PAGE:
Well... Maybe it's just this author... Maybe they just skipped over the problems and errors they encountered. So I checked another.

The next was solved with the Invoke-ACLPwn.ps1 script. Again, no mention of any problem nor errors. Just ran the script, got hashes. On to the next.

Another aclpwn. Another Invoke-ACLPwn script.

Eventually I found one using the 3rd option I found, ntlmrelayx.py. There too, no problems. Ran the commands, got hashes.

NO ONE is having ANY errors nor problems. Some of the writeups DID go in to such details as they encountered them. But NO ONE was having the problems *I* was having, and *I* couldn't figure out how to get these otherwise simple commands to work. I was beyond despair. I was haing a full on imposter syndrome attack. I began to seriously doubt whether or not I have any business applyting to any kind of Ethical Hacker positions, let alone get invited to a hacking challenge for one.

HTB has an Official Discord channel, and though I reached out a couple times there before, I did so again, much more pleadingly. In my discussions with the admin who responded, I was reassured that I was indeed going down the right path. The commands I was providing were in fact the very commands that SHOULD work. Barring the Kali errors, the ntlmrelayx command should be working. In the end, it turned out there was some kind of "cleanup script" taking place behind-the-scenes, approximately every 10 minutes. So there was a bit of pre-work that needed to be in place for the ntlmrelayx to work, and once I got it in place, I had, AT MOST, 10 minutes to accomplish the next few steps. BUT, depending on precisely when the script last ran and when my work was done, it is entirely possible that, SECONDS (maybe) after accomplishing my ground work, the script "erased" it before I could get the next step.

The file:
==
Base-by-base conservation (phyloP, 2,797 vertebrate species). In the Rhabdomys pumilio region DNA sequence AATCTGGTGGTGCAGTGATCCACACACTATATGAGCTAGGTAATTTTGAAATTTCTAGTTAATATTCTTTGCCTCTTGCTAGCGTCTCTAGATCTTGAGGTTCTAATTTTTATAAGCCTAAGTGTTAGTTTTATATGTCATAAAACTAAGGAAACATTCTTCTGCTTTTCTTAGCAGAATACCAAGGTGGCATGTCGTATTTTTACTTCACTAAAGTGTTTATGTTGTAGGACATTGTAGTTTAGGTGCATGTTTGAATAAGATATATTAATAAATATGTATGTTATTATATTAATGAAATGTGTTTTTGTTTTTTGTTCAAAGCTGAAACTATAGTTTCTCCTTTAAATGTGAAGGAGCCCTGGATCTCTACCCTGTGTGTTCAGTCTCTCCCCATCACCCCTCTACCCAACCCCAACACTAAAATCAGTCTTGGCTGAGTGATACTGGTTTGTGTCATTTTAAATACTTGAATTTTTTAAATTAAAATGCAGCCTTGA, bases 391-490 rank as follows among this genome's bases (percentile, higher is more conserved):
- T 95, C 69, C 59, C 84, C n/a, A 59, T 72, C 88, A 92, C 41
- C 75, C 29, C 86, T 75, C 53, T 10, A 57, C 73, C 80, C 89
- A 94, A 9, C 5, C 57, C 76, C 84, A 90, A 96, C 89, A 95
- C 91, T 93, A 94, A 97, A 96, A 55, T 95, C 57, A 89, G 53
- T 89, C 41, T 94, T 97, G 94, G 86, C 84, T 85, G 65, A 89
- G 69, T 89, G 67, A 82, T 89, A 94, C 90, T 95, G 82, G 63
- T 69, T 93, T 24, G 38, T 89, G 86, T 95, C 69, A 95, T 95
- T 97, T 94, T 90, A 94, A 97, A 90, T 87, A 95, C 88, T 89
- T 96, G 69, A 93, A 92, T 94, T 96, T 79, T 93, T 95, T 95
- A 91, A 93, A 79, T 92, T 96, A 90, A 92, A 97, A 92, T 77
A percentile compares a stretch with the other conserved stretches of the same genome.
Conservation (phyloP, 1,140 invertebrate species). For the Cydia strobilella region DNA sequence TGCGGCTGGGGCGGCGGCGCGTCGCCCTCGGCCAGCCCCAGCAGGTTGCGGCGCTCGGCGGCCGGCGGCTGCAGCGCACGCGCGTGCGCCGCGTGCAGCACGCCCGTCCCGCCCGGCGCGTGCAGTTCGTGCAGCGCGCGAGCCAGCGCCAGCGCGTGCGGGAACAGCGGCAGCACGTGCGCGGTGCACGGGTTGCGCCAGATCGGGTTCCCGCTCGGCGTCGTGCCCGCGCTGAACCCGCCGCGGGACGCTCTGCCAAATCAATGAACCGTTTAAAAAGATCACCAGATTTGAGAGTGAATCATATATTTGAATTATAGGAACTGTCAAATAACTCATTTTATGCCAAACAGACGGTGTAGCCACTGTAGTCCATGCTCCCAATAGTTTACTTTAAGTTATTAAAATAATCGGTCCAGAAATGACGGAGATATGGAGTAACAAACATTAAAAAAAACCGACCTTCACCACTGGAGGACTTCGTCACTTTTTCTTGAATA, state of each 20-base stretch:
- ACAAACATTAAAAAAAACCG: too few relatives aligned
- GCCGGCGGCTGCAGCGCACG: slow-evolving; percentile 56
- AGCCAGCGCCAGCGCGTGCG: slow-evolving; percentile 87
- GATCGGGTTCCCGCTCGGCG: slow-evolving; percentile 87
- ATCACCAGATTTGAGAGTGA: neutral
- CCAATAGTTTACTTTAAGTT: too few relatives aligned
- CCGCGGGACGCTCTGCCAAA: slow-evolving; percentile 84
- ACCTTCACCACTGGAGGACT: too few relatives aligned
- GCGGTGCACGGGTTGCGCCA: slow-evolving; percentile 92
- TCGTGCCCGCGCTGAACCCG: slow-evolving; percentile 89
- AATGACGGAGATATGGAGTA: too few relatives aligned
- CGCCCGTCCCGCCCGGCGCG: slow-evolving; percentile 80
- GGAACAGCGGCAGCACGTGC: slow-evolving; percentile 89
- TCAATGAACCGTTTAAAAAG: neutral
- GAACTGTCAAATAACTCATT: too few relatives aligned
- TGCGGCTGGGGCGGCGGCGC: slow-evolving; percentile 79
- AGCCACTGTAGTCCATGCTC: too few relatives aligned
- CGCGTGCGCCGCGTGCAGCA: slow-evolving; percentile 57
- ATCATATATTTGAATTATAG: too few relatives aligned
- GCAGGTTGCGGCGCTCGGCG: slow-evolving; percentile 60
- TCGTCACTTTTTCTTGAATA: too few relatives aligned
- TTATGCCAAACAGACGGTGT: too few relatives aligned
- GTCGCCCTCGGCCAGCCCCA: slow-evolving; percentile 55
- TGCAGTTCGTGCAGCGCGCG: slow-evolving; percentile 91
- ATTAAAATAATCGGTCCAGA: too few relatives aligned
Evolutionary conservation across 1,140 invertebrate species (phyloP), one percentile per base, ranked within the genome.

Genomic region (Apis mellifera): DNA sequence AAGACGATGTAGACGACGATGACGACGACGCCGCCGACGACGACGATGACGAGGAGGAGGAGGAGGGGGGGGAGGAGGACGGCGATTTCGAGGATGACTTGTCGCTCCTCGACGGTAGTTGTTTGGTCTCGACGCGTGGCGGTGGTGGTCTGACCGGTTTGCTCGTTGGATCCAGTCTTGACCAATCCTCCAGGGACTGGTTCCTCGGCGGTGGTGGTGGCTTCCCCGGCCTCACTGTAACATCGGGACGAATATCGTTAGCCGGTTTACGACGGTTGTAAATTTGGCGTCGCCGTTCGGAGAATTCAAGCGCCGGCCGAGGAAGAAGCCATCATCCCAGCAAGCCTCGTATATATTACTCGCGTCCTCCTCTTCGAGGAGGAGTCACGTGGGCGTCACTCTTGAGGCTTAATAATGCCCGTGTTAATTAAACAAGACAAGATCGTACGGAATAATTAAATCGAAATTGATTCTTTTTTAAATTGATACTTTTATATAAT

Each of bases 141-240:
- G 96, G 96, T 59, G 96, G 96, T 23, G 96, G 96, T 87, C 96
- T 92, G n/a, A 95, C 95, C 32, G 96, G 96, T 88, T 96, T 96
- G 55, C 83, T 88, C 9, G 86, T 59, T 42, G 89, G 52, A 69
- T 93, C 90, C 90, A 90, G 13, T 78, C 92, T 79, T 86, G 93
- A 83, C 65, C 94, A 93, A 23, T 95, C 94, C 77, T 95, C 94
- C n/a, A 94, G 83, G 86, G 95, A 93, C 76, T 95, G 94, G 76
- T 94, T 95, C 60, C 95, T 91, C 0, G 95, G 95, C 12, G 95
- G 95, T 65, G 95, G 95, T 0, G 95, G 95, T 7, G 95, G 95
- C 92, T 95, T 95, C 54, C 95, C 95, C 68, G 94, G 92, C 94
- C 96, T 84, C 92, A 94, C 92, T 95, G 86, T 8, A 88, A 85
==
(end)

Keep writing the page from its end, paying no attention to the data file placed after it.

SO WHERE I WAS GETTING THE RIGHT THINGS DONE, I HAD UNKNOWN FORCES SABOTAGING ME BEHIND MY BACK!!!

As soon as it was made clear to me that my ground work was being unknowingly destroyed, BOOM! I got the rest sorted out in no time, and get the root flag within 5 minutes of this information. It was a very strange combination of... rage, that I was being sabotaged like that, and... relief, that maybe, just MAYBE, I have a bit of an idea of what I am doing.

Files:
pdf.png HTB-Forest Report
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Report for Forest on HTB

Date 2020-08-13 File Size 467.13 KB Download 0
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In this box, we didn't actually leverage any "exploits" per se. We simply abused LDAP features and functions, and Group memberships and security settings. It really highlights the needs to treat your AD servers like "The Crown Jewels", and ensure they are not accessible by any potential threat actors.

Beyond that, to be quite honest, is beyond my current LDAP knowledge. Given this isn't anything overly out-of-the-box, I would suspect there's probably some existing readings on the matter, along with the remediations. If this were a “real world” engagement, I would absolutely be reading up some more on those, but also take a bit more time (days maybe) reading up an coming up with something clever. But given this is day 2 on what was supposed to be a single-box-a-day challenge, I wil leave it at that.